Winning a bicycle crash lawsuit is all about evidence. The more information and proof that you can provide, the stronger your case.
Remember, the lawyers and judges and juries and insurance adjustors who are handling your case weren’t there at the scene of the crash. So they are only going off of the information provided by you, the driver, the police, and any witnesses who were there. That means that your voice and perspective and evidence are all incredibly important pieces of the puzzle.
It can be daunting to imagine that your case is really in your own hands. But here’s the good news: you often already have everything you need in order to build your own case. You have your memories, your property, and your version of events.
A good attorney can help you put all these elements together into a powerful case. Here is how to collect the evidence and information that you need to build and win your own case after a crash.
Take photos at the scene of the crash
Photos are one of the best ways to document your crash and build a strong case. If you are able, take as many photos (or videos) as you possibly can after the crash.
Take photos of:
- The road and road conditions
- Street signs and details on the road
- Yourself — anywhere you were injured: any scrapes, cuts, swollen skin, etc
- Your property — anything that was affected by the crash: your bike, your clothes, your helmet, your sunglasses, your bag, etc.
- The driver’s car (if possible)
- The driver’s license plate (if possible)
Photos, unlike personal accounts, are hard to refute. The more photographic evidence you have of the scene of the crash, your injuries, your property damage, and all other relevant details, the harder it will be for the driver’s side to refute your case.
Once you have the photos on your phone or camera, upload them to your computer and either email them to yourself (and your attorney) or load them to a storage tool like Dropbox. That way, they’ll be safely stored, even if your phone becomes damaged.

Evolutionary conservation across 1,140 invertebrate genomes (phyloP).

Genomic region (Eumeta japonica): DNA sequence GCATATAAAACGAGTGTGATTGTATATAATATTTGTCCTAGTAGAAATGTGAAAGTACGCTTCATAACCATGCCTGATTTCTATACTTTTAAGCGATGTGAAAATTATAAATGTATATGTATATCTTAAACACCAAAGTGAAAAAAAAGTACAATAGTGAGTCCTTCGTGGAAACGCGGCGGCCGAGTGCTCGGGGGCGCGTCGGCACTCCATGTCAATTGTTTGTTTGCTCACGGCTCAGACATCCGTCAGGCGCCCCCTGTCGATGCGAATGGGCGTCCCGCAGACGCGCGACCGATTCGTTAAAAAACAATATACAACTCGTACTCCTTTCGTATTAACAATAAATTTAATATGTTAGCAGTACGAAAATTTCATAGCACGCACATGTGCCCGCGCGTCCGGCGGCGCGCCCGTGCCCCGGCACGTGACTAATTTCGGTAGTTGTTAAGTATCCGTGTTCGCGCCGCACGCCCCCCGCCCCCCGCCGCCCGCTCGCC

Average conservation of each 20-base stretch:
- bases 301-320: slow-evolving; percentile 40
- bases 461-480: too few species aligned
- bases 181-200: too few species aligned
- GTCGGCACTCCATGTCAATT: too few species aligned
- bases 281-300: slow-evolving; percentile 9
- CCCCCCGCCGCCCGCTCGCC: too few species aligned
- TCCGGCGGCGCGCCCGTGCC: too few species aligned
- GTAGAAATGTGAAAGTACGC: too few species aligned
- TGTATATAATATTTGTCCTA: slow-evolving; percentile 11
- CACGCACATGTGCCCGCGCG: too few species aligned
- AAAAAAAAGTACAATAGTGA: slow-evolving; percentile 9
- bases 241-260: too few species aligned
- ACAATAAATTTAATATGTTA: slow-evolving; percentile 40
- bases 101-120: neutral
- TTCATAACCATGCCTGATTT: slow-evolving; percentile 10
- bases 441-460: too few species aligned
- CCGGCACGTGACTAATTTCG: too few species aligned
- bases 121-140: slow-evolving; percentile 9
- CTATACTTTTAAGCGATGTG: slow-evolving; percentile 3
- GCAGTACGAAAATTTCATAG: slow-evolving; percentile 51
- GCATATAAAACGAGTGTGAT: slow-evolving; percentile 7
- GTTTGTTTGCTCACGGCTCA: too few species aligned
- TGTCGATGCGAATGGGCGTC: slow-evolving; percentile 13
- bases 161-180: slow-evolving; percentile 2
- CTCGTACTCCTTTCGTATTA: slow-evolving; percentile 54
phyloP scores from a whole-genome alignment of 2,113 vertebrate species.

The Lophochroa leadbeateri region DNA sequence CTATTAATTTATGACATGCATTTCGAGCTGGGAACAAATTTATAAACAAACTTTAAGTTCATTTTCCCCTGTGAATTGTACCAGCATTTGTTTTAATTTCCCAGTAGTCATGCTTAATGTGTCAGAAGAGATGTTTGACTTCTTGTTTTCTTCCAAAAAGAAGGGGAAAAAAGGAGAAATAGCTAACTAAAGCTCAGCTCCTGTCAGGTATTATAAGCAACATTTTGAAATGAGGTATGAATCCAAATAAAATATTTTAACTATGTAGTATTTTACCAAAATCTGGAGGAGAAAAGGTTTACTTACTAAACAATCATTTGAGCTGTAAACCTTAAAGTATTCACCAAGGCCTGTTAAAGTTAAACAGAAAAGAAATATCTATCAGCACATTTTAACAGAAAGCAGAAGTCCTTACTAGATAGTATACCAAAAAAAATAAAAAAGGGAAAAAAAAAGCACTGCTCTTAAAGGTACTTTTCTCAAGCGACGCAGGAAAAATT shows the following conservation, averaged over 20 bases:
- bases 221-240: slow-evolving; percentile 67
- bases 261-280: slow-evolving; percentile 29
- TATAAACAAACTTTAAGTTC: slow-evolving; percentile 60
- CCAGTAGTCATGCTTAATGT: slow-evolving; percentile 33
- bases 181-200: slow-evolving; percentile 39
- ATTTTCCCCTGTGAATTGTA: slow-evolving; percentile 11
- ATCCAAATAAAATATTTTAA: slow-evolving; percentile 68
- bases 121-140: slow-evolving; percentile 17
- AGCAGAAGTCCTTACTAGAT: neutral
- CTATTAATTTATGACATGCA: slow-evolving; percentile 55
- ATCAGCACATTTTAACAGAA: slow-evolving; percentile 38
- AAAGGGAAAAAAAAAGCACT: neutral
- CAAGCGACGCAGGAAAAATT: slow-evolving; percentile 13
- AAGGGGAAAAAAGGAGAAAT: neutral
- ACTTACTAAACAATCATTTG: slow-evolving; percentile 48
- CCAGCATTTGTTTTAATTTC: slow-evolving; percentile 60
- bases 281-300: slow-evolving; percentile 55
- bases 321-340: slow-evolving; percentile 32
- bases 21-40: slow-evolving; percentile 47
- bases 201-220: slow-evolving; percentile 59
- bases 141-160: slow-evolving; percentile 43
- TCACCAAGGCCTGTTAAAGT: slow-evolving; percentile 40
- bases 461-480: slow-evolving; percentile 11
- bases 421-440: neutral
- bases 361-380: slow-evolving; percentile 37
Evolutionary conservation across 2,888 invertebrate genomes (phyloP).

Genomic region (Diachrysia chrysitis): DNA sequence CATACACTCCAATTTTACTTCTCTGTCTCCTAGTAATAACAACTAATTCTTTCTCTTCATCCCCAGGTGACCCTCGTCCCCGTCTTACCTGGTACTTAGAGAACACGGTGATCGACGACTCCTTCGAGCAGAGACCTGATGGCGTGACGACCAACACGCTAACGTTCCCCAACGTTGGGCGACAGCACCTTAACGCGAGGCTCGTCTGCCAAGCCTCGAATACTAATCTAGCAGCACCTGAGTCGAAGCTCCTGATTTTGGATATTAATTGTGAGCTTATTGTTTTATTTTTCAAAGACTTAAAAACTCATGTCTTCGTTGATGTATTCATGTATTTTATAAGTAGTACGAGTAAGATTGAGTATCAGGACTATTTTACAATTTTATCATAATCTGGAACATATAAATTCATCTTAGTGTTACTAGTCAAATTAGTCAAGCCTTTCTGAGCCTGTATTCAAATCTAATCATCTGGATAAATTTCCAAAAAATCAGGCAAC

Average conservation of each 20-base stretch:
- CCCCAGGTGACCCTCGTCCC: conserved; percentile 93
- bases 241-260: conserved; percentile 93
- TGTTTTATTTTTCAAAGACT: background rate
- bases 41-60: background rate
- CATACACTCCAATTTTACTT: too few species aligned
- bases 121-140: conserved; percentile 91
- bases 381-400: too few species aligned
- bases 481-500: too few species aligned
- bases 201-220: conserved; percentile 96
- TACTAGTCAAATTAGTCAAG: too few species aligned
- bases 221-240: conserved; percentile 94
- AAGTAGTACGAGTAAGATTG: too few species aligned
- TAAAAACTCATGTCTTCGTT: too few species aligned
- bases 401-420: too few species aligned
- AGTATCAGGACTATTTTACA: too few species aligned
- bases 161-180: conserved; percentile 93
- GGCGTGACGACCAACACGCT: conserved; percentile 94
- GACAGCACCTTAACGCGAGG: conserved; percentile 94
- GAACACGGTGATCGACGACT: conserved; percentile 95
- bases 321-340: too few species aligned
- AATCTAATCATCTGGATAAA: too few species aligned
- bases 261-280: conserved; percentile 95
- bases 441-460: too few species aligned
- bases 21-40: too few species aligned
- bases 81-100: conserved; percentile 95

Keep a post-bicycle crash injury diary
One of the best things you can do to build your own case after a crash is to keep a post-crash injury diary. Not only does this give you a complete log of events that you can bring with you to court, but it will also help you keep track of the many details of the crash that are likely to fade from memory as days, weeks, and months pass during your case.
A traumatic event like a bike crash may seem like it will be burned into your memory forever. However, the opposite is often the case.
Within a few days, you can start to forget minor details from the day of the crash. Not only that, but with weeks of recovery and medical treatments going on just after the crash, you may be experiencing information overload that just won’t allow you to manage all the details in your head.
You should start your diary as soon as you possibly can, and record every single detail you can remember from the day of the crash:
- Where you were headed (destination, direction you were travelling in, etc)
- Approximate speed (yours and the driver’s)
- Weather or road conditions